Monday, July 16, 2012

Off to a Quick Start This Racing Season

Given we are still relative rookies when it comes to sailing, any accomplishments we have in racing are likely more attributed to luck than skill.  However, based on the BHYC race results so far this season, there is one other possibility: the Redwing is just a fast boat.  Of course, as our most recent race result (a DNF) will attest, there limits to any theory.  We know that in extraordinarily lighter winds, Exploits, is not a happy boat.

The traditional first race of the season at BHYC is billed as a "fun race", with a staggered start according to boat speed.  This year we had some new boats in the fleet and one of them Willit raced for its first time at BHYC.  A total of eight vessels made the start line in spite of the forecasted rain and were treated to a nice sail on a day with no rain.

We battled the whole way around and seemed to be in a dog fight at every mark, which made the race more exciting.  Exploits doesn't seem to perform as well on down wind legs, but we quickly regained our position on the windward leg and finished a respectable 4th out of 8 boats.  Abigale (a Redline 25 - which of course is related to the Redwing) led the entire race, with Wings (our sister boat) finishing second despite problems with their spinnaker.  Our dock mates, Fly-Bye-Wire (a C&C 30 - cousin to the Redwing) finished third.

Our Wednesday Race Series kicked off on June 27.  I recruited the Skipper of Abigale for Wednesday nights and he has been great.  Our first race turned out to be a drag race.  We finished first on corrected time with Wings second.  Redwings first and second would become a theme for the next few races.

June 30th was our next race and Jude was back running our sheets.  We finished second to Wings which was a great boost to Judy who was getting tired of Abigale's Skipper having success aboard Exploits when she wasn't there.  Nut Case was back for the July 7th race and we fully expected to see our placing drop given the fact that the J27 looks fast even when it's tied to the dock.  Nut Case lead from start to finish but once again the Redwings were first and second followed by the Redline on corrected time.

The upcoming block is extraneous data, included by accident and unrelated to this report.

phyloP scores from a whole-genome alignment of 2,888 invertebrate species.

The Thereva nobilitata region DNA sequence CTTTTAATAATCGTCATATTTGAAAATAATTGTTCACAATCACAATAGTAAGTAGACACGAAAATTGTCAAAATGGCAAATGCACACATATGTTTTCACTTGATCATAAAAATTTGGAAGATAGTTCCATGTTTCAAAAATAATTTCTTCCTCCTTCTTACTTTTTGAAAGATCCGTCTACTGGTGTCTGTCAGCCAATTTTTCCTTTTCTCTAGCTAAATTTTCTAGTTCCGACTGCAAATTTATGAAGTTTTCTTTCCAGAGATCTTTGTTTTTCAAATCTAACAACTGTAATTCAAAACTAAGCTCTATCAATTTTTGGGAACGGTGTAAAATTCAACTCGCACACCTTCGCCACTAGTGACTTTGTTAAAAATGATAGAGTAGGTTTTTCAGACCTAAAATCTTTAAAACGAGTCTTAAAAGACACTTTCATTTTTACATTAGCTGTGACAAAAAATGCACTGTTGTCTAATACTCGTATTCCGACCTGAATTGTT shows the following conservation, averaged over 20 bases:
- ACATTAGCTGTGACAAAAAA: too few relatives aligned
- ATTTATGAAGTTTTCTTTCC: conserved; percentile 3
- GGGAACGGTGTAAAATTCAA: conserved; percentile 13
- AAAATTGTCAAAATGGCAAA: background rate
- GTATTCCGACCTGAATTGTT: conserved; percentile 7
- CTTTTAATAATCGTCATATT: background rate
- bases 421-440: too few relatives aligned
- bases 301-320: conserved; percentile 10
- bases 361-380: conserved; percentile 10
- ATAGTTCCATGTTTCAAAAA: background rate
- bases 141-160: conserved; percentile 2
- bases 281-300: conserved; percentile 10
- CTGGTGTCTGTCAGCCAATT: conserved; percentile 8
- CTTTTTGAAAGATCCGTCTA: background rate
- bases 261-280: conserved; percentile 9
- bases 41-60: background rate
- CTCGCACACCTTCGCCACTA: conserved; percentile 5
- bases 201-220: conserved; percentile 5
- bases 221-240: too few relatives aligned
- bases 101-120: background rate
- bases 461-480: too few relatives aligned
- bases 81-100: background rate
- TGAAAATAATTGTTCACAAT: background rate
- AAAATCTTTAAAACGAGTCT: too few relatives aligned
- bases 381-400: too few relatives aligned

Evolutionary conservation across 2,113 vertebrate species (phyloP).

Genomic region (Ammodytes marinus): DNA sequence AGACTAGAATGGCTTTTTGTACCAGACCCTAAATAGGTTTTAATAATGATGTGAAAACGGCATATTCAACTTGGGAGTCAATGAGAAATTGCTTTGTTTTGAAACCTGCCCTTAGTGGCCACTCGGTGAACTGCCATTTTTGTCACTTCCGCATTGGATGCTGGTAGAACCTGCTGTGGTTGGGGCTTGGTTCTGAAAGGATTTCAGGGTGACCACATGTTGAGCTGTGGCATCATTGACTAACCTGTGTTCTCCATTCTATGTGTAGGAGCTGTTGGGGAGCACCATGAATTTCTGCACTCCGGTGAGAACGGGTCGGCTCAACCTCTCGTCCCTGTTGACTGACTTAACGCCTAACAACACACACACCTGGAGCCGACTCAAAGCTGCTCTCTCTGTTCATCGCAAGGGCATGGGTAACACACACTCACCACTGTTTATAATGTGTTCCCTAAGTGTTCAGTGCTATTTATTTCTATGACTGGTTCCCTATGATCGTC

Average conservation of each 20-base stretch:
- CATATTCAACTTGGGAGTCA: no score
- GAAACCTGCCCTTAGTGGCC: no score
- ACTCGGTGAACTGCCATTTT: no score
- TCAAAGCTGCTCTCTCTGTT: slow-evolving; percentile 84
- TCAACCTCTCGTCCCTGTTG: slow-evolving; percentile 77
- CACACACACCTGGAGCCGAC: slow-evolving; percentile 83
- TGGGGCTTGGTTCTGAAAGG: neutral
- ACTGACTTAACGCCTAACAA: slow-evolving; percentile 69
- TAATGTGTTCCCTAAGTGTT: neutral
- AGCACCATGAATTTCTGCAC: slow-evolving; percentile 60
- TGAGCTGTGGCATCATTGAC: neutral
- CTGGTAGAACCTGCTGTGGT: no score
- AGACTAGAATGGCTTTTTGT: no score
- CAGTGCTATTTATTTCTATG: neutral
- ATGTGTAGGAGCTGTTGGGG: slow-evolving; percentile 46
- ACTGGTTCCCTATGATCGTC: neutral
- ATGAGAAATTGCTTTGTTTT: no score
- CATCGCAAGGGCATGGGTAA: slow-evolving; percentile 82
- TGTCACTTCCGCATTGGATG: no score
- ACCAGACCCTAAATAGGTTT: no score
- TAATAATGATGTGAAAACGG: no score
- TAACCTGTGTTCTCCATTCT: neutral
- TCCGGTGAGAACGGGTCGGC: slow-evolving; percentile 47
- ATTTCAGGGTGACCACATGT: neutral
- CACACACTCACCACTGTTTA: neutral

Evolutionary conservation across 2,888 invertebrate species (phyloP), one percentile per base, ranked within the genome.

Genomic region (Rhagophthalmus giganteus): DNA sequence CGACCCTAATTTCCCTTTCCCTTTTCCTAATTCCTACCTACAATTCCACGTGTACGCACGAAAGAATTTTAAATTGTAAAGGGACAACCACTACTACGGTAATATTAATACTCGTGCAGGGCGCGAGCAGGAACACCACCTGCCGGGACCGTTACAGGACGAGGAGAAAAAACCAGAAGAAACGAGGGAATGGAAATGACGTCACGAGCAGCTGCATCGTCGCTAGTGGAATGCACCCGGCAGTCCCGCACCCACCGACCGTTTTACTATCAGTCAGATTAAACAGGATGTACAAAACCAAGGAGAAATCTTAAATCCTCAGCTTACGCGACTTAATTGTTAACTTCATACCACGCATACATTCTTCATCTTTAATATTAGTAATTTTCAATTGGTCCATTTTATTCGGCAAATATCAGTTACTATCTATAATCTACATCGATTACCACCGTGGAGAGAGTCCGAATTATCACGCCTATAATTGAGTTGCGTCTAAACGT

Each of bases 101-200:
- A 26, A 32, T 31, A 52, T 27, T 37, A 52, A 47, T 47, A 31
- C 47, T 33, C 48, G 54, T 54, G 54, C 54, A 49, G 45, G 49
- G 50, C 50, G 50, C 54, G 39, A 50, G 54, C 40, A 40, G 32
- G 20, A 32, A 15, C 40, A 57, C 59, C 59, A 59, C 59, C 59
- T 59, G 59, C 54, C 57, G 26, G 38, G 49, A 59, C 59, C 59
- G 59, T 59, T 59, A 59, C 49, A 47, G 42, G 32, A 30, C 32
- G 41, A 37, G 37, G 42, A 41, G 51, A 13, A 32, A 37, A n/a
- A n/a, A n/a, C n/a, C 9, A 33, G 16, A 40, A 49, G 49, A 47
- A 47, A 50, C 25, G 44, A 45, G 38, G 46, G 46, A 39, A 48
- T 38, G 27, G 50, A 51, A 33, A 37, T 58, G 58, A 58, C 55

We had a fantastic windward leg and closed the gap on Nut Case and passed Gaila.  Abigale choose to make a quick tack rounding the last mark which likely allowed us one less tack and a solid second place finish. If we were feeling over confident, that was quickly going to be put to rest after our second Wednesday (July 11) night race.

The evening started with the crew announcing he had gone for a cortisone short earlier in the day for a frozen shoulder condition he was battling with.  He felt good to go despite the treatment so we headed out.  Just after we received the 5 minute warning there was barely a ripple on the water.  I just knew it was going to be a long painful evening for us.  Little did I know how long and how painful!

We unfurled the jib with 4 minutes to start and watched the jib slowly and gracefully slide off the furler and into the water.  The snap shackle on the jib halyard came undone, which not only meant the sail was released, but the end of the halyard was now at the top of the mast.  I looked at Steve, who was white as a ghost, either from the shot in the shoulder or the realization that one of us (the lighter one of us - him), was going to have to go up the mast and retrieve the halyard. We borrowed a "chair" of sorts from Wings and hoisted Steve to the top, without incident. Fortunately for us, the fleet delayed the start for 5 minutes to give us time to redeploy our headsail.

It turns out that I snagged the snapshackle during a practice session with the spinnaker.  Of course the sail was rolled up so we didn't know it had become detached until we unrolled it.  I made sure the put plenty of tape on the snapshackle before we hoisted it to avoid a similar problem in the future (altho I believe I am cursed when it comes to that spinnaker).

The race was straight out to Jollimore's Reef and back, about 3 miles.  The only wind, which we discovered too late, was a light breeze coming off the shore.  We got out into the Bay and the only progress we made was from the tide, which unfortunately was also pushing us away from the mark.  As we approached the mark, the lead boats were on their way back.  The Skipper of Between the Sheets was actually fishing for mackerel, an indication of the conditions.  It didn't seem to hurt him tho, since they eventually finished 3rd.  Maybe he hooked a fish and had it pull him in!

We actually missed the mark and had to tack back, against the tide and do a 270 around the mark.  If we had any forward momentum it was gone by that point.  We actually rolled up the head sail and maintained the same speed, altho I expect we were going backwards!

Of the 7 boats that started, only 3 managed to finish, altho all were well over 3 hours.  Unfortunately our rules for calling the race are not clear, so the results stand which really hurts us in the standings (like we care about that!).  We're going to miss a number of races when we're off cruising in the Bras d'Or Lakes next month so we're racing for the enjoyment not the trophy!

In between races we have had some fantastic weekend sails, including hosting the crew of Nut Case this past Saturday and our neighbours from the cottage on Sunday.  Both were great all sails aboard Exploits seem to be!

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